“I think our students are amazing, and really, really, really capable of shaping change and the world around them, and that a lot of the time, it is our job to kind of like, get out of students away and ask, like, what do you need to do what you want to do?” Pascoe said. “And to me, the clothesline project has been a particularly powerful example of that for the center because of the way that, you know, it’s really an all hands on deck event in the center, because we do these additional staff hours, and so everyone that can doubles their staffing hours during those weeks.”

In their staff hours, student interns, gender justice advocates, and the center’s graduate assistant provide support and company as students make their shirts.

“There are plenty of people who would prefer not to be alone when creating a shirt, so that was the idea of staffed hours virtually and in-person last week and we continued those into Monday,” Rabea Ali, the center’s graduate assistant said. “So you don’t have to sit in a room and create one alone, though people do pick up  supplies and take them in their dorm and do it in their own time. There are people that I’ve sat with and talked through as they did them.”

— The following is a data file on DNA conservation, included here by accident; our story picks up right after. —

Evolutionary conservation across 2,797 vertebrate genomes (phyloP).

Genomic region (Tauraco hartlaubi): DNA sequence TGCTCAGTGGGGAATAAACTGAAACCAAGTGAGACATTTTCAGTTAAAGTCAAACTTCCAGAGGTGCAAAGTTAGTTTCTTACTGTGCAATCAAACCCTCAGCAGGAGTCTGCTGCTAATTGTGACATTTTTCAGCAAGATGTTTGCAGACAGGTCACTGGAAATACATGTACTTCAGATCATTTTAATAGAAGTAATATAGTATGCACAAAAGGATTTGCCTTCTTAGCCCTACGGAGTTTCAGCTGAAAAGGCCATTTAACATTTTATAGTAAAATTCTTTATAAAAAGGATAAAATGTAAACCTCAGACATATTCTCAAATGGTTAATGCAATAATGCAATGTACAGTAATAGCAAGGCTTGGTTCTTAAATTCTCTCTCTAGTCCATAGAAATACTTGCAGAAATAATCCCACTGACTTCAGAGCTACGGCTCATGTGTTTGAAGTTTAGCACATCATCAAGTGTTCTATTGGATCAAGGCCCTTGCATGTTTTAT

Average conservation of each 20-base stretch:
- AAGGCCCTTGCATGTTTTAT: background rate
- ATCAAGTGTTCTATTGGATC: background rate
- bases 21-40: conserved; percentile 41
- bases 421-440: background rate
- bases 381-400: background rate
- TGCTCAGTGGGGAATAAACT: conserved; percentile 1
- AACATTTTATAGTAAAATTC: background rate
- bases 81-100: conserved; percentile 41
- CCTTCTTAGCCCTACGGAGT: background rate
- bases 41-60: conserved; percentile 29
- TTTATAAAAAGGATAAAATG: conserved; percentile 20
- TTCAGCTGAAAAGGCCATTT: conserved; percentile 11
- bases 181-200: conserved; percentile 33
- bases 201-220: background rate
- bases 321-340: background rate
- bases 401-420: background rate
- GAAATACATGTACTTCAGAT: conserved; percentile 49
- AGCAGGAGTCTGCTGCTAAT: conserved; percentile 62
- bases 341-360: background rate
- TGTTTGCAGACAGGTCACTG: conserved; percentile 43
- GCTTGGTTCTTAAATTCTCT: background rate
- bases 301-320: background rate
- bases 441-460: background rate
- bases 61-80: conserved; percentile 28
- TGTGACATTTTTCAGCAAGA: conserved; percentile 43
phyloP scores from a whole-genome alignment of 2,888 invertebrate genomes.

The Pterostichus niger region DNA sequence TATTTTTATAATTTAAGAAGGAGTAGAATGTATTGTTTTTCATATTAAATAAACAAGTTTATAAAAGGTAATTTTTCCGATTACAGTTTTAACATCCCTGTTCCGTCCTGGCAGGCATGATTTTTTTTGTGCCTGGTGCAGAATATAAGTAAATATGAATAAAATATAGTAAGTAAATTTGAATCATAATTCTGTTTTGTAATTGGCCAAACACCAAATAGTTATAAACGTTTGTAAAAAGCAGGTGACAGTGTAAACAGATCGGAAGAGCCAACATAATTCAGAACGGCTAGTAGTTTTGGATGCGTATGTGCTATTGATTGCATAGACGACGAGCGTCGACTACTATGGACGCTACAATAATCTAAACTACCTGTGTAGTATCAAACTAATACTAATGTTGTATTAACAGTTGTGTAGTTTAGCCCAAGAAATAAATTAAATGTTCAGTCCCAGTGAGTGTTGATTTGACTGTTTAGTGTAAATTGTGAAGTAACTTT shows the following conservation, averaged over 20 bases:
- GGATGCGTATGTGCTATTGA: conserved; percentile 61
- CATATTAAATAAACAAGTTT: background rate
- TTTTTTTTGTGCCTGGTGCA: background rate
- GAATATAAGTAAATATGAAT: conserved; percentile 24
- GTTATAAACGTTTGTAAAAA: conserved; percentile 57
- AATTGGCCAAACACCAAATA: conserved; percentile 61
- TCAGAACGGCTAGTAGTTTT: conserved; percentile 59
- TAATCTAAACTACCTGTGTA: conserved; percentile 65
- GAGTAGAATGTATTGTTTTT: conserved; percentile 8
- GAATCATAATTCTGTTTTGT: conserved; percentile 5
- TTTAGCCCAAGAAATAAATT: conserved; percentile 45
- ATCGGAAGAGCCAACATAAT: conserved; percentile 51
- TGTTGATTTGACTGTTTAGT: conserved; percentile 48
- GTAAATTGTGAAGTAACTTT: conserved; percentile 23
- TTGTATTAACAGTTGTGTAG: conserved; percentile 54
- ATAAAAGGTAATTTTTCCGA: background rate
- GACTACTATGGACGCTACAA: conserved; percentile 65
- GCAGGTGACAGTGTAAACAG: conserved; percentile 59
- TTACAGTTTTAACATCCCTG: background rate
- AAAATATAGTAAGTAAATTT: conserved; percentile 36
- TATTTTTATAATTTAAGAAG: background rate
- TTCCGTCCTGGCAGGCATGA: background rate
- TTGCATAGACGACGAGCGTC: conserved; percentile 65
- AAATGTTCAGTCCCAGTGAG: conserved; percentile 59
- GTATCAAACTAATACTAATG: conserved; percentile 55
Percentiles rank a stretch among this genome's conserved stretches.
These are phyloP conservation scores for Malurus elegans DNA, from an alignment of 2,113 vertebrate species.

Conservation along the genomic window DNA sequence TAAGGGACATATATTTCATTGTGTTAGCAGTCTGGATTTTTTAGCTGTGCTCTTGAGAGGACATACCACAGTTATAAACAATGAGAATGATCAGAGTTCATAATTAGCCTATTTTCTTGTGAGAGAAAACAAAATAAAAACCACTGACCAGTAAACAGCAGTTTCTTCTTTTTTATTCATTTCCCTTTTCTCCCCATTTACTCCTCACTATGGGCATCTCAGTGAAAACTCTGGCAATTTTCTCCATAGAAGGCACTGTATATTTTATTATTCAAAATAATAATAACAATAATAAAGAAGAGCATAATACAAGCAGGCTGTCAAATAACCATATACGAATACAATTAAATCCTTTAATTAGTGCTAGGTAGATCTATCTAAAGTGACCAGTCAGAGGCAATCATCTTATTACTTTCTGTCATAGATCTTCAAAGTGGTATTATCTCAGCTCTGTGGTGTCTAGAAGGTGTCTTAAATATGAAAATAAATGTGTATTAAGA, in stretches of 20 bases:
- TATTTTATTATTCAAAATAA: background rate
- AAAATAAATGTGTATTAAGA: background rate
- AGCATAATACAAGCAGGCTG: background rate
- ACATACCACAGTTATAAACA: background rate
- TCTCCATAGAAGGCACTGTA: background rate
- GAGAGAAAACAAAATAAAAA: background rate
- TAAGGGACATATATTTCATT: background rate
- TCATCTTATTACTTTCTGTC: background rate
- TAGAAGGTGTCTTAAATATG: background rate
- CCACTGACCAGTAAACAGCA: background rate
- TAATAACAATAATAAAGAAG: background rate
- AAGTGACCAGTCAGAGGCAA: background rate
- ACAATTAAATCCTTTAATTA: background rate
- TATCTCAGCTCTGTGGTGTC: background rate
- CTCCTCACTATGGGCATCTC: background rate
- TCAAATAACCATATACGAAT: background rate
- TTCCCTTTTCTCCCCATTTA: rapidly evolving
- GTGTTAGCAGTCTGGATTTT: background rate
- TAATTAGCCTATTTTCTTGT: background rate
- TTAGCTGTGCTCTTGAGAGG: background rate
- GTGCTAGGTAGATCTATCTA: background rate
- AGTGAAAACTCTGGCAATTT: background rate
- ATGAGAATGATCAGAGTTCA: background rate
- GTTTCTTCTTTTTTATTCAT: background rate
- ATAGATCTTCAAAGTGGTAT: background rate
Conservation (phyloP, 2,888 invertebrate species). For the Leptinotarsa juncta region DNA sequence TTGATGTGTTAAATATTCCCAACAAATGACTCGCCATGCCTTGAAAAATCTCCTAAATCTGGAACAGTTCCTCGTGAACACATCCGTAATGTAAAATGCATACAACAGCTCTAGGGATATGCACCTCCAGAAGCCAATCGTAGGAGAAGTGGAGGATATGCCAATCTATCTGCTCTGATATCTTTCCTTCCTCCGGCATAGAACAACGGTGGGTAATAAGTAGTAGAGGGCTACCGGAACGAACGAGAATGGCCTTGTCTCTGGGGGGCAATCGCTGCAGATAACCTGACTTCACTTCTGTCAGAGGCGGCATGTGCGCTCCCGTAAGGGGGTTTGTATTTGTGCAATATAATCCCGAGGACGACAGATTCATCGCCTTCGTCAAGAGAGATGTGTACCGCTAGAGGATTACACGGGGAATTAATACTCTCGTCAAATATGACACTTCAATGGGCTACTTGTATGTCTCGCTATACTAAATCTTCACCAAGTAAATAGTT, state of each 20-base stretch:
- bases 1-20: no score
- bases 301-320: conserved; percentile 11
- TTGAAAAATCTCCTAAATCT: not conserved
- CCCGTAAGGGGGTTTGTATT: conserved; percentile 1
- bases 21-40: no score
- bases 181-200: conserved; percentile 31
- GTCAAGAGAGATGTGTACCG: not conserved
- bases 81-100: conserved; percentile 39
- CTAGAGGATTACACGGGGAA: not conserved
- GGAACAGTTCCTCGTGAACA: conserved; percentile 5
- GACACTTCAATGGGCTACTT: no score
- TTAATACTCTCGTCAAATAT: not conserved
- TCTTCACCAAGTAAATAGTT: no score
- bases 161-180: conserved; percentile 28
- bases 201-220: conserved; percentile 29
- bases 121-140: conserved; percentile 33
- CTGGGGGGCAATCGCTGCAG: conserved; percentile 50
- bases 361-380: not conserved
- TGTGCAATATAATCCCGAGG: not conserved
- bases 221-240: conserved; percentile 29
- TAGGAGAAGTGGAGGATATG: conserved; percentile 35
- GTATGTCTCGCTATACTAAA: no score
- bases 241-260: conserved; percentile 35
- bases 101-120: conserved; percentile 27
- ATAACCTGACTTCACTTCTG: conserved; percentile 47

Schulyer Alpaugh, a junior English and philosophy major and a gender justice advocate for the center, noted that while the center is there to support students who choose to participate, it is always a participant’s choice to be there. 

“This is meant to be something that’s empowering and it’s meant to be something that makes people feel heard,” she said. “We never want people to feel like they have to [make a shirt] or like, this should never be a stressful experience for someone. It should be cathartic and it should be therapeutic. So if someone doesn’t feel comfortable or doesn’t feel like they should make a shirt, that’s their choice. We’re just here to support them if they feel ready.” 

The Clothesline Project, a global movement meant to bring attention to violence against men, women and children, was brought to Manhattan College’s campus in 2018 by Sophia Singh’18 who used the Multicultural Center to host the event. GABRIELLA DEPINHO / THE QUADRANGLE

Additionally, Manhattan College student leadership has adapted the display to meet and respond to the needs of students at the college. One way they did this was by introducing an additional shirt color. The five original colors each had a specific meaning: white represents people that have died due to violence, yellow represents battered or assault victims, red represents survivors of rape and sexual assault, blue represents survivors of incest or child sexual assault and purple represents people attacked because of their gender identity or sexuality.